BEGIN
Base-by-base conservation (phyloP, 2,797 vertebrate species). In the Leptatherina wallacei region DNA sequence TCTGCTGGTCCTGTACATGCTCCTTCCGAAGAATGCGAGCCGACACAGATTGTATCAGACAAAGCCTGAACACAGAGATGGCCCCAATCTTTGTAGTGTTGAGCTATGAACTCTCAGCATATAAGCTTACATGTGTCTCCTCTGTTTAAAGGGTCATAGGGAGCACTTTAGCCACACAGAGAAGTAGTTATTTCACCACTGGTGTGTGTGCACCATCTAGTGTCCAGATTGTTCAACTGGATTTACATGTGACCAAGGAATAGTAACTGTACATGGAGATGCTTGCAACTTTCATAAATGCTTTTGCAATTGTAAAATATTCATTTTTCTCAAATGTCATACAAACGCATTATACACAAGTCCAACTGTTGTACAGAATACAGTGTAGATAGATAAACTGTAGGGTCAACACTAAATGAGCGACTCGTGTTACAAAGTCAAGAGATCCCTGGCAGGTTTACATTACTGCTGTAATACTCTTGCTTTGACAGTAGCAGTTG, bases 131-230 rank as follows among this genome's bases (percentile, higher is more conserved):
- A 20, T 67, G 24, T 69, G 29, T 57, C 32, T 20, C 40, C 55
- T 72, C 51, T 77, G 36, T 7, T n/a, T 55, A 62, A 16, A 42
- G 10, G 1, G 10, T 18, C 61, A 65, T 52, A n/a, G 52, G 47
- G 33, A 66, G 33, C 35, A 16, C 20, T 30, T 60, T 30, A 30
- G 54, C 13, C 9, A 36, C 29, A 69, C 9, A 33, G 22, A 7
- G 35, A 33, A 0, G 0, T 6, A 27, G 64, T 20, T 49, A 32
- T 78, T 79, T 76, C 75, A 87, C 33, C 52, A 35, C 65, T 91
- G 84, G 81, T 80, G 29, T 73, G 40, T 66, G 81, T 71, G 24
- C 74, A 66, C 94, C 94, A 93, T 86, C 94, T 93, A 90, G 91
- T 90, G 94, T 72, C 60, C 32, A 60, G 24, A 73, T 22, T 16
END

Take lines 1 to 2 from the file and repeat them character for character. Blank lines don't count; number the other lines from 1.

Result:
Base-by-base conservation (phyloP, 2,797 vertebrate species). In the Leptatherina wallacei region DNA sequence TCTGCTGGTCCTGTACATGCTCCTTCCGAAGAATGCGAGCCGACACAGATTGTATCAGACAAAGCCTGAACACAGAGATGGCCCCAATCTTTGTAGTGTTGAGCTATGAACTCTCAGCATATAAGCTTACATGTGTCTCCTCTGTTTAAAGGGTCATAGGGAGCACTTTAGCCACACAGAGAAGTAGTTATTTCACCACTGGTGTGTGTGCACCATCTAGTGTCCAGATTGTTCAACTGGATTTACATGTGACCAAGGAATAGTAACTGTACATGGAGATGCTTGCAACTTTCATAAATGCTTTTGCAATTGTAAAATATTCATTTTTCTCAAATGTCATACAAACGCATTATACACAAGTCCAACTGTTGTACAGAATACAGTGTAGATAGATAAACTGTAGGGTCAACACTAAATGAGCGACTCGTGTTACAAAGTCAAGAGATCCCTGGCAGGTTTACATTACTGCTGTAATACTCTTGCTTTGACAGTAGCAGTTG, bases 131-230 rank as follows among this genome's bases (percentile, higher is more conserved):
- A 20, T 67, G 24, T 69, G 29, T 57, C 32, T 20, C 40, C 55